Making the pegs in a drilled hole or washer is about as good as a dedicated peg maker.

Oh, the prototype desk I am making just now will knock your socks off. I am just loving the design and it is going ‘nearly according to plan!


    • Joe says:

      Mine keeps growing as well. The upside is that at least it becomes a bit easier to “justify” a hand tool purchase when there is tangible results for my spouse.

      Paul, please don’t share how few tools we really “need.”

  1. Joe says:

    Thanks Paul.

    Out of curiosity, how do you manage all of your photos (digital ones)? What sort of systems do you have in place to ensure back up?

    Given the nature of your work, photos are important and I can see where being able to find things in your archives could be important as well.


  2. FarRed says:

    Living in Arizona, I avoid bread board type arrangements completely. I brought a small oak coal bin from East Anglia. In the last 15 years the 10-inch lid shrunk over a 1/4 inch. The back shrunk so badly it split in several places. Fortunately, after watching Paul’s video on disassembling the occasional table, I was able to take it part and repair it, replacing the back with a frame and panel. I left the lid shrinkage as is–it makes for a good conversation piece and reminder of shrinkage.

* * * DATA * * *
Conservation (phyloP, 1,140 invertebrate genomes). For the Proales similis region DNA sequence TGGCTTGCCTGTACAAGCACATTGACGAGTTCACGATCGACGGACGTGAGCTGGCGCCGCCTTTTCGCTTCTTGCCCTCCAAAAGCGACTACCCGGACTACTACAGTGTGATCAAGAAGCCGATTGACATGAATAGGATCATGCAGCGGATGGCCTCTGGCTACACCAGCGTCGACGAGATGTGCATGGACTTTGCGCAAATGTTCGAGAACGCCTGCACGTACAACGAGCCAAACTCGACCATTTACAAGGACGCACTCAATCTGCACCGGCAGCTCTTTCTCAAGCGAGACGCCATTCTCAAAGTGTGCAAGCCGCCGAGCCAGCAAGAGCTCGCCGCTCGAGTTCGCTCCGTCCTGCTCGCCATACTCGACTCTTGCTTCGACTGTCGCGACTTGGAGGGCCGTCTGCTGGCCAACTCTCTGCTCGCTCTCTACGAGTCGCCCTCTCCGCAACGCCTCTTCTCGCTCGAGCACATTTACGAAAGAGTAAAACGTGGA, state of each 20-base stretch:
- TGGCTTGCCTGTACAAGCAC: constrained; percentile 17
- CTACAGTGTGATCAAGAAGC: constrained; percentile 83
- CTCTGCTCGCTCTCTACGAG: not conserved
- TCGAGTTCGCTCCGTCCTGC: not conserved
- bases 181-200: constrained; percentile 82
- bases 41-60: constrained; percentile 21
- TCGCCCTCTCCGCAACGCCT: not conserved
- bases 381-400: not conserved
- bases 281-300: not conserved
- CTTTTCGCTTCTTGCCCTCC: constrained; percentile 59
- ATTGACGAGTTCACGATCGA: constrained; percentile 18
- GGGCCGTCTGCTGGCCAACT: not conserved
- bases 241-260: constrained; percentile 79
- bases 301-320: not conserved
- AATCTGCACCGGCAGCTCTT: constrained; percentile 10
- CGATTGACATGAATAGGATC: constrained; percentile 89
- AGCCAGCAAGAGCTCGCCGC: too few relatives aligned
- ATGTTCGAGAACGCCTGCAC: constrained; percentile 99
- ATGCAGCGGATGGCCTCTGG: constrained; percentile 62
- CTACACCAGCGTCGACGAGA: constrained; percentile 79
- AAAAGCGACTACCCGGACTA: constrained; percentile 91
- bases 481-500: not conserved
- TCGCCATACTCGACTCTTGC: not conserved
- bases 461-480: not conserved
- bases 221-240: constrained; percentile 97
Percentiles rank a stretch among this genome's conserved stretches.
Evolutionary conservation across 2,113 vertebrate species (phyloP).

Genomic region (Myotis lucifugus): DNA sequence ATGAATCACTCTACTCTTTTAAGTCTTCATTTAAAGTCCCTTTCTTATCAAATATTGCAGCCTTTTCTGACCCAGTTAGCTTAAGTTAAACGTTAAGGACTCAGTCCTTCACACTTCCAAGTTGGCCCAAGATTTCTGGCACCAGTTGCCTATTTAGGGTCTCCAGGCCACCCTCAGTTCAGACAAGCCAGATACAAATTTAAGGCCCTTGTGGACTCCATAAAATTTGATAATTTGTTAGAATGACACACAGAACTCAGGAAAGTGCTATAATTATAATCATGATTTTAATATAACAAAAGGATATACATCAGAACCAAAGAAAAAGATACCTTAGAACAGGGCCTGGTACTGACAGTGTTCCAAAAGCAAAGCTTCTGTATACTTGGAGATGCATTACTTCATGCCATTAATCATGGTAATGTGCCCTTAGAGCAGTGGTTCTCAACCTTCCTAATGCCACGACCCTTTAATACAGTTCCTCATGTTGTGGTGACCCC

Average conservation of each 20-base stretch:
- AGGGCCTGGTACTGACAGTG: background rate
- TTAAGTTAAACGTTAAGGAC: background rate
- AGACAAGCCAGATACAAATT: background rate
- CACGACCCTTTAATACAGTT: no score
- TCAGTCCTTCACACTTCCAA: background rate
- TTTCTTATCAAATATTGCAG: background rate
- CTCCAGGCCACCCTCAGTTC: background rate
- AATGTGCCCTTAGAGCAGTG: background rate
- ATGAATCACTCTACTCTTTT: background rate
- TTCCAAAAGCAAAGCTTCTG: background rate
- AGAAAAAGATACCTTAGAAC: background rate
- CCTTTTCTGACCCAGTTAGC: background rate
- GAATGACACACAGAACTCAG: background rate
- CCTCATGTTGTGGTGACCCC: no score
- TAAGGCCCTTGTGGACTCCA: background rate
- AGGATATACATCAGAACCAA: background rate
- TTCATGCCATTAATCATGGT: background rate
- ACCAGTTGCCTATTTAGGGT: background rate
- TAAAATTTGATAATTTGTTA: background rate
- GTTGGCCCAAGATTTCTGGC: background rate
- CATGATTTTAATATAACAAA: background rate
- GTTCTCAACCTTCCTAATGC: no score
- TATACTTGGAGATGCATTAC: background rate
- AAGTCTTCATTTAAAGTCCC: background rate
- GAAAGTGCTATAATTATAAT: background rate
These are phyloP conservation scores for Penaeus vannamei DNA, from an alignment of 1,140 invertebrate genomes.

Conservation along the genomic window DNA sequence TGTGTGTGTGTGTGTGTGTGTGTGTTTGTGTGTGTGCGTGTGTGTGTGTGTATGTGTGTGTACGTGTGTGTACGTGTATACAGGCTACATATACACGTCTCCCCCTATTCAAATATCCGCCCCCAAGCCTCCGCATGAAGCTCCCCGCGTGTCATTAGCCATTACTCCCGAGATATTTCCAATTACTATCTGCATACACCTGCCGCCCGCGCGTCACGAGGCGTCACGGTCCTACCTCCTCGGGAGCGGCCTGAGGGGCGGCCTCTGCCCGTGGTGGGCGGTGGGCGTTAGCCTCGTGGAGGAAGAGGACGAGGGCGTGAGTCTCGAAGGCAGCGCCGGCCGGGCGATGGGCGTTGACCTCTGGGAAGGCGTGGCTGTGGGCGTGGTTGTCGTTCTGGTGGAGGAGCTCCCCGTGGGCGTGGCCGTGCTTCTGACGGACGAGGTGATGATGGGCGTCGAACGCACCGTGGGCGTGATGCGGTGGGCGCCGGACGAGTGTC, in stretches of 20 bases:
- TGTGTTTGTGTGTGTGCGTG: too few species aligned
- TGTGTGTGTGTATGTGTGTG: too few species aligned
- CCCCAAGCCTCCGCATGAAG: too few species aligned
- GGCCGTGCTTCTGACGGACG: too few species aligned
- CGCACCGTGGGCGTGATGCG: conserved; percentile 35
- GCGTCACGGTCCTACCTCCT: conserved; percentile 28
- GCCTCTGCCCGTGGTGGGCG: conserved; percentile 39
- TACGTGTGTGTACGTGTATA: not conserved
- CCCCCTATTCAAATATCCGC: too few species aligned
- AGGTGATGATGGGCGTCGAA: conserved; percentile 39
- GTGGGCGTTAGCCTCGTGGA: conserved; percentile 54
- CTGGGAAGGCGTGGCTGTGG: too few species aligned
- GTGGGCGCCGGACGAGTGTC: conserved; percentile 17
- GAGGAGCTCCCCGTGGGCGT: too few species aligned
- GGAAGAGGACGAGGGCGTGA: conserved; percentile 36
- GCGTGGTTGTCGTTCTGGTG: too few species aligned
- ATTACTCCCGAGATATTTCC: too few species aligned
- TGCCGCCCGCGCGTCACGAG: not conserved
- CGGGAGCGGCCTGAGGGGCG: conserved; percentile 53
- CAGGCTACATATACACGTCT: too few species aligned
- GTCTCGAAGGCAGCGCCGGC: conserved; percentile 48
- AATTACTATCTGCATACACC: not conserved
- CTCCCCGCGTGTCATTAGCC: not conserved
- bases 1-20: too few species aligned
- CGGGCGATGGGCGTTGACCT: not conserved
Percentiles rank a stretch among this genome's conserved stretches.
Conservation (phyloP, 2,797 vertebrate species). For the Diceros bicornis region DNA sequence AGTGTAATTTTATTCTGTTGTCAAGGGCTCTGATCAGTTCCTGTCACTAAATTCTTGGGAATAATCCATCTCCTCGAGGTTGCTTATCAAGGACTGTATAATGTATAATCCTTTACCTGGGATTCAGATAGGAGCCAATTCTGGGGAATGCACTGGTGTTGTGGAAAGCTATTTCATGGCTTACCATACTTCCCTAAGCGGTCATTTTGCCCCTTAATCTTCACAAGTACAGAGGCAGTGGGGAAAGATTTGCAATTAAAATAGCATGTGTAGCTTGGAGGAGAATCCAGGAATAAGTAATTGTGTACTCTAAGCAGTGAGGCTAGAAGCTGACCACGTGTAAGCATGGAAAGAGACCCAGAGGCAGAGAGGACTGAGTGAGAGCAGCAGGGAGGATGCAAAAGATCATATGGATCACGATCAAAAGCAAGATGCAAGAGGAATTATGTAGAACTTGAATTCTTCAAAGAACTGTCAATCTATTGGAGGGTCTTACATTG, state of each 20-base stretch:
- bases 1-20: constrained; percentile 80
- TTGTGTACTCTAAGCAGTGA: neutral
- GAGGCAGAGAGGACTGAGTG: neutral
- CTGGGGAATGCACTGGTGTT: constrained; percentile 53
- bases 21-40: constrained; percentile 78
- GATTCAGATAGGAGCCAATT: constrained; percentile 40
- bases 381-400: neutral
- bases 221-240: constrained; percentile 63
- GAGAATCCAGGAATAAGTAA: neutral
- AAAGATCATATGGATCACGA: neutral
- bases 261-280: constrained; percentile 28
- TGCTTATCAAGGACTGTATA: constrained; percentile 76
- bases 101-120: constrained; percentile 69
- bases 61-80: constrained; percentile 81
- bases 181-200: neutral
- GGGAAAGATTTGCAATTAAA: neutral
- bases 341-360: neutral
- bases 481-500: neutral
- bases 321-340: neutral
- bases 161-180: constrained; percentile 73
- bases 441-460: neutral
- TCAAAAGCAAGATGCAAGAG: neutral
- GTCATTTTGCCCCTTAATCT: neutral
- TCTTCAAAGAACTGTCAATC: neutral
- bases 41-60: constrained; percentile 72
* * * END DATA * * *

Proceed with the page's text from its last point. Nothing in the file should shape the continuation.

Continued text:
3. Graham Glover says:

    Hi Paul
    A quick question, Where do you get your Dixon pencils from?
    I think that’s what you use. There seems to be some cheap copies out there.
    Thanks for all your vids and blogs.

    Graham in Cheshire uk

  4. Randy says:

    What about the outer mortises? Do you make them wider than the tennons to allow for expansion, as you did with the elongated holes?

    • Paul Sellers says:

      That’s not right really as the wood will be constrained from expanding by the tenons in the mortises. The problem is not expansion but shrinkage. If the wood is constrained from expansion by something stronger there will be no problem of splitting but if prevented from shrinking between fixed points the wood will split. We do however extend the mortise hole on the inner edge so that the tenon can move down with the shrinkage of the board.

Leave a Reply

Your email address will not be published. Required fields are marked *